View Full Version : Forum Legal Issues

23rd June 2003, 06:39
Hi all,

Just after a bit of info - if you run a large internet forum, what Data Protection rules do you have to abide by?

If someone asks for all info on them, what do you have to give? If the site keeps tabs on members for T&C breaches - does that info have to be given up? What about any emails behind the scenes between moderators and admins etc?

It's a predominantly UK site, but actually hosted in the US.

Just after some legal info if possible thanks!

23rd June 2003, 06:53
Given up... to law enforcement, I presume?

If the law enforcement people come a-knockin', give 'em what they ask for.

If the MPAA comes a-callin', tell 'em to get bent or get a warrant.

- Gurm

23rd June 2003, 07:00
No I mean to the user. Say I demanded from Ant all info he has on me, does he have to give it to me?

23rd June 2003, 07:13
I honestly can't answer that one Steve.

I'm not Ant, and I know he's looked into these issues.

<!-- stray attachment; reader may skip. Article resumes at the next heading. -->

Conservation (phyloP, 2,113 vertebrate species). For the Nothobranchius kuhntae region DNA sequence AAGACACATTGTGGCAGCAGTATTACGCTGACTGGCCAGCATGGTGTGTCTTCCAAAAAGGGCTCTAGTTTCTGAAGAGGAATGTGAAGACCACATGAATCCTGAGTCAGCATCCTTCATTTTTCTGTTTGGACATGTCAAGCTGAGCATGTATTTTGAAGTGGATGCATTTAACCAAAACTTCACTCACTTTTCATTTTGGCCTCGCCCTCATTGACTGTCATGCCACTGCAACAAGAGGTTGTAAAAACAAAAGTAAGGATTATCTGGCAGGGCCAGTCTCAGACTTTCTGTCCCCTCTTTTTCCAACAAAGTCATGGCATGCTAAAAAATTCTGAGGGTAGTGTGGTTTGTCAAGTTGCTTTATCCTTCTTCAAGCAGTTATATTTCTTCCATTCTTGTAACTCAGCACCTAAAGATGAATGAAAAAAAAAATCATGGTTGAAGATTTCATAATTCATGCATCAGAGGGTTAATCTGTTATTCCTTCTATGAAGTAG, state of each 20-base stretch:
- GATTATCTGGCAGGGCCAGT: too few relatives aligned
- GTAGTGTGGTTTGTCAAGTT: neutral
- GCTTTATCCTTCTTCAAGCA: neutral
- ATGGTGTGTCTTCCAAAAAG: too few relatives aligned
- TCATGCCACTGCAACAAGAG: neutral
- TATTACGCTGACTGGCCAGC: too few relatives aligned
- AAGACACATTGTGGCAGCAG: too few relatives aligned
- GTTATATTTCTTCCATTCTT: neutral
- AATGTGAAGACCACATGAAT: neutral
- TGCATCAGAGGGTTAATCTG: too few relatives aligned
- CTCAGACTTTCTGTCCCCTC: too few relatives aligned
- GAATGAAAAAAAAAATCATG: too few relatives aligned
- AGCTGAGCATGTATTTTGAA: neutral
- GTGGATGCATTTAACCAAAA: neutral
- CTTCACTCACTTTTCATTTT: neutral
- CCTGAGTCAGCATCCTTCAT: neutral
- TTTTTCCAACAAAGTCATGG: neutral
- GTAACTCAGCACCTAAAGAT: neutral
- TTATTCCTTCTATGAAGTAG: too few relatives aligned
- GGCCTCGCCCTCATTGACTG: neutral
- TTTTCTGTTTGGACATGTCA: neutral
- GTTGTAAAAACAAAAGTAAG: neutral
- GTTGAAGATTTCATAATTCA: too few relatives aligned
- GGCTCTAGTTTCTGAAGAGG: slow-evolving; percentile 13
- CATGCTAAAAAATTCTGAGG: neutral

The provider would be forced to comply with the law in their jurisdiction.

I think Gurm may have hit the nail on the head as far as the MPAA goes :D:D:D

If you really wish to demand all info on you, your probably welcome to it. there isn't really any more then the info you provided yourself. (and of course the ip logs)


23rd June 2003, 07:17
I would say (under Belgian law) yes... If one is put in a database, he/she has to right to demand all the info that is kept that concerns him/her. I also think one has the right to demand to be removed from the database.

However, to what extent this applies to messages written by the person is something else. Even moreso: when talking about messages about the person (e.g. between 2 moderators: "VJ is really annoying in his posts"(*)) :), I think this is to be considered as private between those two persons. So if I were to ask for my info, I don't think I'd have the right to see that particular message.


(*) this is just a sample! :D

23rd June 2003, 07:22
Don't worry VJ, we complain about you all the time :D;):D

23rd June 2003, 07:30